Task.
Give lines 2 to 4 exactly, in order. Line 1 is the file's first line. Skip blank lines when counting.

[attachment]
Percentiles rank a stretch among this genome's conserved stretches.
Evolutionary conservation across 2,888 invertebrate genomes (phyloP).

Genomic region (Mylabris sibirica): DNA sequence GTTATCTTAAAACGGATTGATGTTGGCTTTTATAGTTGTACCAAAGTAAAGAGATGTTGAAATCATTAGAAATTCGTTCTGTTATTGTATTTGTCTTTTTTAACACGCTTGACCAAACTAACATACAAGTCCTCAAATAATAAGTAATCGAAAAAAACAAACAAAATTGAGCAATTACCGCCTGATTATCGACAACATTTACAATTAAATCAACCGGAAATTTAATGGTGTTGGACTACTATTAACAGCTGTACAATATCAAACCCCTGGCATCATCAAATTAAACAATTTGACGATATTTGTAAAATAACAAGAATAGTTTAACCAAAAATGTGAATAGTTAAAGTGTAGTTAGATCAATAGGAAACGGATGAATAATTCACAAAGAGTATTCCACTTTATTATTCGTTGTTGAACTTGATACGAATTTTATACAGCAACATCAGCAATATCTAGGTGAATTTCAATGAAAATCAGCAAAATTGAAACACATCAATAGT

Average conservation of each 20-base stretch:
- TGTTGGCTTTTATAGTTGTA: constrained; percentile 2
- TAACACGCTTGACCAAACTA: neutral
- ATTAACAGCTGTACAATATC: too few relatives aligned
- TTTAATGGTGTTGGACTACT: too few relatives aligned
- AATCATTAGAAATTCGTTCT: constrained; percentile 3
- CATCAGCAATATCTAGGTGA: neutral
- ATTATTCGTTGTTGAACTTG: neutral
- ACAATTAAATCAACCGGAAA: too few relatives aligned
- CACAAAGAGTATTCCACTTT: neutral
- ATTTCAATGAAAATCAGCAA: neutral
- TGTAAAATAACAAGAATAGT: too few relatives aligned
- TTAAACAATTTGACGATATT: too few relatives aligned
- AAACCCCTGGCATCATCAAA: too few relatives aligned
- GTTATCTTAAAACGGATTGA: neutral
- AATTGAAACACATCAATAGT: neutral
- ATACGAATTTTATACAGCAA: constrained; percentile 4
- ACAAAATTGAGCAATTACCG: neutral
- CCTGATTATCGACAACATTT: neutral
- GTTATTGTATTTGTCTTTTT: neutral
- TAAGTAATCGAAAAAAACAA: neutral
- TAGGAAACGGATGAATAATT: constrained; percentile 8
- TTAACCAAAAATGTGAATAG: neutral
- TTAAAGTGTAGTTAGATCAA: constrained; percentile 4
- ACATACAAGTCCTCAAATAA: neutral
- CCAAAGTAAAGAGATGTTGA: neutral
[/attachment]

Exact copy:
Evolutionary conservation across 2,888 invertebrate genomes (phyloP).

Genomic region (Mylabris sibirica): DNA sequence GTTATCTTAAAACGGATTGATGTTGGCTTTTATAGTTGTACCAAAGTAAAGAGATGTTGAAATCATTAGAAATTCGTTCTGTTATTGTATTTGTCTTTTTTAACACGCTTGACCAAACTAACATACAAGTCCTCAAATAATAAGTAATCGAAAAAAACAAACAAAATTGAGCAATTACCGCCTGATTATCGACAACATTTACAATTAAATCAACCGGAAATTTAATGGTGTTGGACTACTATTAACAGCTGTACAATATCAAACCCCTGGCATCATCAAATTAAACAATTTGACGATATTTGTAAAATAACAAGAATAGTTTAACCAAAAATGTGAATAGTTAAAGTGTAGTTAGATCAATAGGAAACGGATGAATAATTCACAAAGAGTATTCCACTTTATTATTCGTTGTTGAACTTGATACGAATTTTATACAGCAACATCAGCAATATCTAGGTGAATTTCAATGAAAATCAGCAAAATTGAAACACATCAATAGT

Average conservation of each 20-base stretch: